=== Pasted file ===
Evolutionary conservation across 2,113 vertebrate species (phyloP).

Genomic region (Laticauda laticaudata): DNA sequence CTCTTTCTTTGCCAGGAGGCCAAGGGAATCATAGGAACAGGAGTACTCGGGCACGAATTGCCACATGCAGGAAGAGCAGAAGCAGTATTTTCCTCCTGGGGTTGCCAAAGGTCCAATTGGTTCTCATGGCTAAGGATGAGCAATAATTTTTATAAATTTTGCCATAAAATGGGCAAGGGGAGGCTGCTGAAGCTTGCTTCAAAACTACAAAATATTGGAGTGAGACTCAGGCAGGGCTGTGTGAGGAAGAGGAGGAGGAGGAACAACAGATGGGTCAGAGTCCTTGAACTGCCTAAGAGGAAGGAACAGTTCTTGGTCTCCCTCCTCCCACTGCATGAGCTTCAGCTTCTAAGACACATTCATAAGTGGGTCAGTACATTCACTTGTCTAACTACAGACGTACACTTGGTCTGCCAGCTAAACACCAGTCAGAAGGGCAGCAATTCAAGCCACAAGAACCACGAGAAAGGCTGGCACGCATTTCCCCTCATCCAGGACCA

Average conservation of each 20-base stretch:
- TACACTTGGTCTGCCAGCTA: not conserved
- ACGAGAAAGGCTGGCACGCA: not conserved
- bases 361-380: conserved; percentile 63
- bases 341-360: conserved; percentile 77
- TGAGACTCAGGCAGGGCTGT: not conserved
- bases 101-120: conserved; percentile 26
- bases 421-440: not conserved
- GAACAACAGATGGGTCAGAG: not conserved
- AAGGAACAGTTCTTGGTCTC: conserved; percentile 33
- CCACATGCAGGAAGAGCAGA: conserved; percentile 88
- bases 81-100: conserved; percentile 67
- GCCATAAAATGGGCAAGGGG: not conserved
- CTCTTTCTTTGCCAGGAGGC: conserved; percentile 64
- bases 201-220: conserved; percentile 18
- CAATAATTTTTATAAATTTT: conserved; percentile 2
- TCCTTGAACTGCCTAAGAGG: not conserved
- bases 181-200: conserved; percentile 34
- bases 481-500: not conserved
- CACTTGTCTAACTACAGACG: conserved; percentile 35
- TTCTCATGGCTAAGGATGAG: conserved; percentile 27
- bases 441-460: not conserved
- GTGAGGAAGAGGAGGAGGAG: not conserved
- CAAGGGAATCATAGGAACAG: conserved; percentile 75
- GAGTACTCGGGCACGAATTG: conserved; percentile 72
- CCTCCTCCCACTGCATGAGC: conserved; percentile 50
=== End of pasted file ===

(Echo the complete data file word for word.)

Evolutionary conservation across 2,113 vertebrate species (phyloP).

Genomic region (Laticauda laticaudata): DNA sequence CTCTTTCTTTGCCAGGAGGCCAAGGGAATCATAGGAACAGGAGTACTCGGGCACGAATTGCCACATGCAGGAAGAGCAGAAGCAGTATTTTCCTCCTGGGGTTGCCAAAGGTCCAATTGGTTCTCATGGCTAAGGATGAGCAATAATTTTTATAAATTTTGCCATAAAATGGGCAAGGGGAGGCTGCTGAAGCTTGCTTCAAAACTACAAAATATTGGAGTGAGACTCAGGCAGGGCTGTGTGAGGAAGAGGAGGAGGAGGAACAACAGATGGGTCAGAGTCCTTGAACTGCCTAAGAGGAAGGAACAGTTCTTGGTCTCCCTCCTCCCACTGCATGAGCTTCAGCTTCTAAGACACATTCATAAGTGGGTCAGTACATTCACTTGTCTAACTACAGACGTACACTTGGTCTGCCAGCTAAACACCAGTCAGAAGGGCAGCAATTCAAGCCACAAGAACCACGAGAAAGGCTGGCACGCATTTCCCCTCATCCAGGACCA

Average conservation of each 20-base stretch:
- TACACTTGGTCTGCCAGCTA: not conserved
- ACGAGAAAGGCTGGCACGCA: not conserved
- bases 361-380: conserved; percentile 63
- bases 341-360: conserved; percentile 77
- TGAGACTCAGGCAGGGCTGT: not conserved
- bases 101-120: conserved; percentile 26
- bases 421-440: not conserved
- GAACAACAGATGGGTCAGAG: not conserved
- AAGGAACAGTTCTTGGTCTC: conserved; percentile 33
- CCACATGCAGGAAGAGCAGA: conserved; percentile 88
- bases 81-100: conserved; percentile 67
- GCCATAAAATGGGCAAGGGG: not conserved
- CTCTTTCTTTGCCAGGAGGC: conserved; percentile 64
- bases 201-220: conserved; percentile 18
- CAATAATTTTTATAAATTTT: conserved; percentile 2
- TCCTTGAACTGCCTAAGAGG: not conserved
- bases 181-200: conserved; percentile 34
- bases 481-500: not conserved
- CACTTGTCTAACTACAGACG: conserved; percentile 35
- TTCTCATGGCTAAGGATGAG: conserved; percentile 27
- bases 441-460: not conserved
- GTGAGGAAGAGGAGGAGGAG: not conserved
- CAAGGGAATCATAGGAACAG: conserved; percentile 75
- GAGTACTCGGGCACGAATTG: conserved; percentile 72
- CCTCCTCCCACTGCATGAGC: conserved; percentile 50